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Businesses must not be blind to disability law

Businesses must not be blind to disability law
18/03/2015
Chief Commissioner Dr Michael Wardlow explains why businesses must comply with disability law.







'View from the Chair' article by Dr Michael Wardlow, Chief Commissioner, Equality Commission NI, published in the Business Newsletter, 17 Mar 2015

“Every contact we have with a customer influences whether or not they’ll come back. We have to be great every time or we’ll lose them.”

I thought of this quote from Kevin Stirtz last week, when the Commission were publicizing the settlement of a case in which a blind guide dog user was turned away from a restaurant because the staff were not aware of the law governing assistance dogs. The restaurant has ended up paying compensation and liaising with the Commission on how it can in future comply with the law.

Disability discrimination is the form of discrimination reported to the Commission most often - 39% of all legal enquiries last year.

The Disability Discrimination Act is there to ensure that employers and service providers, as far as possible, allow people with disabilities equal access to goods and services in the same way as people without disabilities.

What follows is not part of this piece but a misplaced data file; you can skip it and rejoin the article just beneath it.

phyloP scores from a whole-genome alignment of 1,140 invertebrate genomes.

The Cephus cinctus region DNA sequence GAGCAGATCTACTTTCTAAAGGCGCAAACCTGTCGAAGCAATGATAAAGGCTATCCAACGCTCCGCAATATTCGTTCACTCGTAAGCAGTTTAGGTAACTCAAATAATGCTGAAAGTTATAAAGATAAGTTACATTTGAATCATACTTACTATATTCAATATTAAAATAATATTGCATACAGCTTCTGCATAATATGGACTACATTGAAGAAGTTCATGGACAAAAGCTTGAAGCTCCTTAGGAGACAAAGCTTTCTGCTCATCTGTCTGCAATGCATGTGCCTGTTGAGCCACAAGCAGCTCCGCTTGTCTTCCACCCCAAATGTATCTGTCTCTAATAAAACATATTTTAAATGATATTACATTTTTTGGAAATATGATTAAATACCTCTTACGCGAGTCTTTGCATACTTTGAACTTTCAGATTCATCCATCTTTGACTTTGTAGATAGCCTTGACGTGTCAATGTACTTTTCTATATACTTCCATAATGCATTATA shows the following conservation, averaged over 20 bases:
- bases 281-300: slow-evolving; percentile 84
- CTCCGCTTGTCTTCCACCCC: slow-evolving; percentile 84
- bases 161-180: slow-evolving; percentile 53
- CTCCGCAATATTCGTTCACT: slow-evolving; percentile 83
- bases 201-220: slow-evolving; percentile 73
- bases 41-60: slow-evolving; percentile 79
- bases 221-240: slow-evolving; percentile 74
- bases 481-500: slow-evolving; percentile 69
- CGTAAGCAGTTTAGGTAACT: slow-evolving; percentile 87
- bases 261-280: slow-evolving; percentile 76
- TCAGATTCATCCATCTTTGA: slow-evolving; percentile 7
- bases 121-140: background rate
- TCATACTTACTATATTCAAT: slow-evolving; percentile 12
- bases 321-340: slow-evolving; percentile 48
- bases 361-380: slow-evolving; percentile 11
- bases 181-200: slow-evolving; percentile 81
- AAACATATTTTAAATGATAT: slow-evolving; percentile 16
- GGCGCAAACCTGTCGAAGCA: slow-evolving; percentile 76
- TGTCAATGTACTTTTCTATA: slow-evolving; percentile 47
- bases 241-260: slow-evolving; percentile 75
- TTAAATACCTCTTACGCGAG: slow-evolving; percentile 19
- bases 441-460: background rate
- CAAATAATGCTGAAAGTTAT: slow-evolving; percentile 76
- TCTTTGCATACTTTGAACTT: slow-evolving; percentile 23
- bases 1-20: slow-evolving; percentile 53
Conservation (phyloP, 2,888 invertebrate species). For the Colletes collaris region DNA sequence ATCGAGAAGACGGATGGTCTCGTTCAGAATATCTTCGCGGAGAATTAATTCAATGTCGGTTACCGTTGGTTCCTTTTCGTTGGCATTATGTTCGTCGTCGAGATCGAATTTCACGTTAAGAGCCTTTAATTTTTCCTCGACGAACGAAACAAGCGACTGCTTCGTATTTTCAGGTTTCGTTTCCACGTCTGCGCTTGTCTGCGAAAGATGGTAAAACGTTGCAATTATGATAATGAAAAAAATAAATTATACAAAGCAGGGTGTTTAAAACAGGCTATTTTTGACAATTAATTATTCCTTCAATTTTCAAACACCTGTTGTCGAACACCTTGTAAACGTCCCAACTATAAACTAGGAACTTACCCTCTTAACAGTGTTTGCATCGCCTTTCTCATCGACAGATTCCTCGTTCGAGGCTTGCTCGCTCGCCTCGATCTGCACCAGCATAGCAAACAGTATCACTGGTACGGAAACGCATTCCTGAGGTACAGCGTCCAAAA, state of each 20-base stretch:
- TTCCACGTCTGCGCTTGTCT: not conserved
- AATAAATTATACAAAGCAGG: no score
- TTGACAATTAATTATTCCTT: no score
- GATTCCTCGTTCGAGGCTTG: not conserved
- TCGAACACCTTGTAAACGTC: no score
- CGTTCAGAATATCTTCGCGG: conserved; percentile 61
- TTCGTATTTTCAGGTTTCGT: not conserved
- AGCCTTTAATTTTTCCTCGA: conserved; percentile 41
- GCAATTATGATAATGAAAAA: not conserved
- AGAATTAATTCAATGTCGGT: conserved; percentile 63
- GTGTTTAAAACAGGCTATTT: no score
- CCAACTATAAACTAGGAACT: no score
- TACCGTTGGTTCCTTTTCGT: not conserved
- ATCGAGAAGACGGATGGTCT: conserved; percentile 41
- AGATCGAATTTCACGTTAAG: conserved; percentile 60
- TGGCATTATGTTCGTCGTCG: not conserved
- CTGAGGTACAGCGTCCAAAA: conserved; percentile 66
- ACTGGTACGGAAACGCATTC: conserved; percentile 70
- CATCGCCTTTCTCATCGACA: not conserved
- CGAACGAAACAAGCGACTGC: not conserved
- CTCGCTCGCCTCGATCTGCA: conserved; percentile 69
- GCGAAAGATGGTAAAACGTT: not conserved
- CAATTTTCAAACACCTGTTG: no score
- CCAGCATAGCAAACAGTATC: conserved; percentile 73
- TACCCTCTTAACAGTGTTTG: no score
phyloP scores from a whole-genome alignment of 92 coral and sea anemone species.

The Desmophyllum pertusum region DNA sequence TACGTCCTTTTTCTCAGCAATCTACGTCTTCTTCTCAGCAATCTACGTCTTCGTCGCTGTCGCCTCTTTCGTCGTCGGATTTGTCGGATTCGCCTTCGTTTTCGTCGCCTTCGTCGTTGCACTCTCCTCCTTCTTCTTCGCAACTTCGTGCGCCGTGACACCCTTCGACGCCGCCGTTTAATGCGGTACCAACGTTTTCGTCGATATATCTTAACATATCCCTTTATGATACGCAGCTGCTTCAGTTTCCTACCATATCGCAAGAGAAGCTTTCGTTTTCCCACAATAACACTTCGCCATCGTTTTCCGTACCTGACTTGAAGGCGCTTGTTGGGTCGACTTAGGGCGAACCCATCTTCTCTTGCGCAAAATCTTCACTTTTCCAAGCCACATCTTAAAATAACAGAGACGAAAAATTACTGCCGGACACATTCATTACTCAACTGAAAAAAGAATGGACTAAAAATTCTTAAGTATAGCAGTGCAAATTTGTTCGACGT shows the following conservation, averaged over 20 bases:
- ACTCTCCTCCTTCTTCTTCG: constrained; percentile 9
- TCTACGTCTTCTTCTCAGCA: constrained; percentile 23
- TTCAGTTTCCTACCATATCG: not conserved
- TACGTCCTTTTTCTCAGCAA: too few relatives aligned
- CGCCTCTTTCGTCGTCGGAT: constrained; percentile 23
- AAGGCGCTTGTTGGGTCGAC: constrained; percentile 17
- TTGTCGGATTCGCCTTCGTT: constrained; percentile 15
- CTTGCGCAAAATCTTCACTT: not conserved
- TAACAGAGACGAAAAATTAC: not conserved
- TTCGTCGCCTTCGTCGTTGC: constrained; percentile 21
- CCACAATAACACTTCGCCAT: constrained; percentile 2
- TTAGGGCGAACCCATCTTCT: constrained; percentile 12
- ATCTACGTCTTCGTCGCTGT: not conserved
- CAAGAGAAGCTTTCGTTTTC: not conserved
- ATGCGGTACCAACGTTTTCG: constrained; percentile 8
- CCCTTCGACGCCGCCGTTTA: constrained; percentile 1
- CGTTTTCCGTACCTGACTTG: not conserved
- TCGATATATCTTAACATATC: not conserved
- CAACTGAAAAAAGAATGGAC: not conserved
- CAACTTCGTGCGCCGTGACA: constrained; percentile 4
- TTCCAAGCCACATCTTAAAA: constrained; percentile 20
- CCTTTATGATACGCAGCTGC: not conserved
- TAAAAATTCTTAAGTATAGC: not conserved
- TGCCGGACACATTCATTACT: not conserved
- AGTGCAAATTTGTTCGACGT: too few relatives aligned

We know that small businesses have limited resources and we offer practical advice to help them to comply with the law.
The good news is, adjusting your business so that it is welcoming to people with visual impairments can be a very low cost exercise – well-lit, clear signage, checking that entrance mats are flush so that customers don’t trip, and sticking safety markings to glass doors so that people don’t bump into them will help all customers, including those with limited vision. 

Blind and partially sighted people have particular needs as customers and service users. Many of the things that you as a service provider can do cost nothing, such as finding a suitable table with room for the guide dog to sit underneath, reading the menu or making suggestions for a blind diner; or just offering to help.

The Commission has an online guide dealing with the law on assistance dogs for service providers (pdf) and our staff will help you develop your policies and train your staff. Advice, support and guidance are just a phone call away.

We are also piloting an initiative in Newtownards: Every Customer Counts. This aims to persuade local businesses to review and improve their accessibility to people with all sorts of disabilities, including visual impairment. The online audit, action and promotion tools are open to everyone to use.

Further information for service providers is available on our website or phone the Advice and Compliance team on 028 90 500 600.

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